Thursday, 4 November 2010

Removing Glass from Kiln Shelf

Care is needed when removing glass that is stuck to the shelf. You need to protect your hands with thick gloves, as any slip will cut your hands deeply.

For mullite and other ceramic shelves you can use a variety of tools:

If there is a small amount of glass in one or more spots, you can use a scraper or lead knife. The wider the blade is, the less chance there is of creating a big divot beside the stuck glass.

If the stuck glass is large or thick, you can use a hammer and chisel. Care is needed to avoid creating a bigger hole in the shelf. Use very shallow angle, almost parallel to the surface of the shelf to chip out the glass.

Diamond hand pads are useful to get the last bits smoothed out. You need to be careful of creating a low spot by working only in a concentrated area. One way of avoiding that is to use a slurry of grit and grind with large sheet of float glass. The area being covered is large and so reduces the danger of creating low spots. Remember you can get away with smoothing the shelf, not all the glass has to come out of the shelf. If the bits of glass are only small, it will not reduce the life of the shelf much, although glass tends to be corrosive to kiln brick and ceramic that it is in contact with.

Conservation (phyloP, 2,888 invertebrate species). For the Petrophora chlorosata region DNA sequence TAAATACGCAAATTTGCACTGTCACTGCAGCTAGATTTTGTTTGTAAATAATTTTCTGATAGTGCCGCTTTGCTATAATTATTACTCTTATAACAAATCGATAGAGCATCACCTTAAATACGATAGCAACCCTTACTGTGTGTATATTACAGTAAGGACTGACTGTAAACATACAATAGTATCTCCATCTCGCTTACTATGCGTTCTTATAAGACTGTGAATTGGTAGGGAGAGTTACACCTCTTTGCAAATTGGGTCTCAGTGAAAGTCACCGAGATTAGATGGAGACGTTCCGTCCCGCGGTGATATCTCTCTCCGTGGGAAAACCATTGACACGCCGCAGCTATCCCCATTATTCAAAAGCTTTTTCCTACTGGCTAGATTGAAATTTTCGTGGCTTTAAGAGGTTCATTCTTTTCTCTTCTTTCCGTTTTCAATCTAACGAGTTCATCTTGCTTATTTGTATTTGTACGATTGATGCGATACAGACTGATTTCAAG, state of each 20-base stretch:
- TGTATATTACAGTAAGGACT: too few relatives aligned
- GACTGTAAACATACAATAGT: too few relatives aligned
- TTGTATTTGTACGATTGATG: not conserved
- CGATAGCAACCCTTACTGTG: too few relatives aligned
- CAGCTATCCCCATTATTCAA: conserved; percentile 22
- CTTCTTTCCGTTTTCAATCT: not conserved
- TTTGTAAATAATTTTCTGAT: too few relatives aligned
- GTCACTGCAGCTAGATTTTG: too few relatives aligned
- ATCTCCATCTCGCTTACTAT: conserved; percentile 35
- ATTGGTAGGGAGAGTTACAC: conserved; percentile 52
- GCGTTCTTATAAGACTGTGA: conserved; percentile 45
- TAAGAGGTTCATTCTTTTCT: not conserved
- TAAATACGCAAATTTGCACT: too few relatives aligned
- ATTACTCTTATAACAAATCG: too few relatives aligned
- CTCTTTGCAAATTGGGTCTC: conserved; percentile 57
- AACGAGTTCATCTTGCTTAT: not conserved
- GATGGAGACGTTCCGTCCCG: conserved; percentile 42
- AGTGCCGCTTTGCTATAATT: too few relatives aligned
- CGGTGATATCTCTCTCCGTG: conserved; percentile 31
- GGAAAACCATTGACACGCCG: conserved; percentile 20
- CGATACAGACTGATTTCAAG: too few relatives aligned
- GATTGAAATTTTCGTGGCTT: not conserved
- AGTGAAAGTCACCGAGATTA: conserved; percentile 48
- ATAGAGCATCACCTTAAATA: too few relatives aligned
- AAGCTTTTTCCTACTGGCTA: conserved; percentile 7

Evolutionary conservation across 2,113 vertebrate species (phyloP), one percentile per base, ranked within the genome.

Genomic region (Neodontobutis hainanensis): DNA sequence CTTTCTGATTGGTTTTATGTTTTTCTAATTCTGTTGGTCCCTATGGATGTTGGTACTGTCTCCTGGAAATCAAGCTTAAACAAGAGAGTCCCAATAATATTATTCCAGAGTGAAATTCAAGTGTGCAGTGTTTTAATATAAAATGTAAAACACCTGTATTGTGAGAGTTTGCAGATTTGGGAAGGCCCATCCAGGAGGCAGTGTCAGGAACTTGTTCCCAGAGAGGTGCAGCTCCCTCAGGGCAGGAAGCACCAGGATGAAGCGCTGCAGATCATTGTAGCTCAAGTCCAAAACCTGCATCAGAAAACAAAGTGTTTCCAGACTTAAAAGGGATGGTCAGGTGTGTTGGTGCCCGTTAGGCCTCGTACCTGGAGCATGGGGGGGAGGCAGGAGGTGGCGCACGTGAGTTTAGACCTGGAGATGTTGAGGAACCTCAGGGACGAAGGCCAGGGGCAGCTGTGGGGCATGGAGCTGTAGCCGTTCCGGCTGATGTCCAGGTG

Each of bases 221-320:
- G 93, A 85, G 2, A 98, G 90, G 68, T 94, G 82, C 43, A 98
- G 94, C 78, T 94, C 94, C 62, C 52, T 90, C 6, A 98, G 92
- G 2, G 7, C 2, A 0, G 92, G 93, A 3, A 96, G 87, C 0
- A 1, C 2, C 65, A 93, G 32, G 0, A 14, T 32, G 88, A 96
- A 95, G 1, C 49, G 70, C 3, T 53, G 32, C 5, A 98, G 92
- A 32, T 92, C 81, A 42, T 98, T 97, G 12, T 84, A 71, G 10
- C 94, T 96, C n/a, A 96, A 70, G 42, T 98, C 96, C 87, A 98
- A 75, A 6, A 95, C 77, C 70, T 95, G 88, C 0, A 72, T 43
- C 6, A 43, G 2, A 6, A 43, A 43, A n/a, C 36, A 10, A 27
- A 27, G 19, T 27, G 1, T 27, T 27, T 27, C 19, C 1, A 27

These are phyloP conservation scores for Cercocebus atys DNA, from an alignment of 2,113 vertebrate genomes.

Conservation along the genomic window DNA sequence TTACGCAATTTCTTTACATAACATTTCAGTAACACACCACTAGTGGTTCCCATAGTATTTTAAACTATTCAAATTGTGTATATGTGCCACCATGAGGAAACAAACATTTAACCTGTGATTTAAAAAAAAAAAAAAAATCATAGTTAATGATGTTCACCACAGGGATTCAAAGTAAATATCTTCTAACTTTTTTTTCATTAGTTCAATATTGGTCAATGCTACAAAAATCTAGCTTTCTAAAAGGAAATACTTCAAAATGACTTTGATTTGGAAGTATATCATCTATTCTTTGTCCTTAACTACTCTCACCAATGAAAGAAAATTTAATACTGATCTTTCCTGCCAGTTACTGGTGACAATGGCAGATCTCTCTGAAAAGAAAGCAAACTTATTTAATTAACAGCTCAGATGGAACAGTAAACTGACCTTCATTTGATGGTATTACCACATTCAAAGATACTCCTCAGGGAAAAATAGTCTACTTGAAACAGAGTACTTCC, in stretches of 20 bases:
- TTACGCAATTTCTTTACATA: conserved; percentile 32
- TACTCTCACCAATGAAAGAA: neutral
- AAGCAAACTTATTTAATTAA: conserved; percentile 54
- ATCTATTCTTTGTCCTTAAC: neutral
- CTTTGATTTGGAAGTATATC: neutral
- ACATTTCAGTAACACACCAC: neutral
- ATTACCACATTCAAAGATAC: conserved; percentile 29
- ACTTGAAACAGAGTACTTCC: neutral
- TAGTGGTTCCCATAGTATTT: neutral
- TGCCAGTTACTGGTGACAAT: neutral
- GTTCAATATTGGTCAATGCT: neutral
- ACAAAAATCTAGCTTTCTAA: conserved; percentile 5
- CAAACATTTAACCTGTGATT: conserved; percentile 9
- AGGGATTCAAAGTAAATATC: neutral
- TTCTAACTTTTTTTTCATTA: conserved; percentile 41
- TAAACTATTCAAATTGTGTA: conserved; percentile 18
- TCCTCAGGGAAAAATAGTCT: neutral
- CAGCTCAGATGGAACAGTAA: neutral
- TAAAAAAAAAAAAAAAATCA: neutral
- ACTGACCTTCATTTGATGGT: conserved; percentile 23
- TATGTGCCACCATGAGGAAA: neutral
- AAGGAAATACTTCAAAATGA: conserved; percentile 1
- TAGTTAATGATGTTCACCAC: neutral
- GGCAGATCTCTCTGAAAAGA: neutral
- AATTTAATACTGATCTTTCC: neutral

If removing the glass has taken a significant amount of the shelf surface off, you can repair it. A temporary repair is to fill the divot with dry kiln wash and smooth it with a plasterer’s float or a piece of float glass. A more permanent repair is to mix a small amount of cement fondue with or without a little vermiculite. Smooth this level with the rest of the shelf while wet, as it is very hard after curing, which occurs at about 600C. If the mix is of cement fondue only, it will tend to reject the kiln wash, as it is more dense than the shelf.

Removing glass from fibre shelves in some ways is much easier, as the shelf material comes away with the glass. This does mean that repairs are always necessary. This can be done with a temporary fill of dry kiln wash or more permanently with a mix of 1 part cement fondue to about 6-7 parts vermiculite. This makes a less dense filler than cement fondue on its own, which would be too hard for fitting with the fibre shelf.

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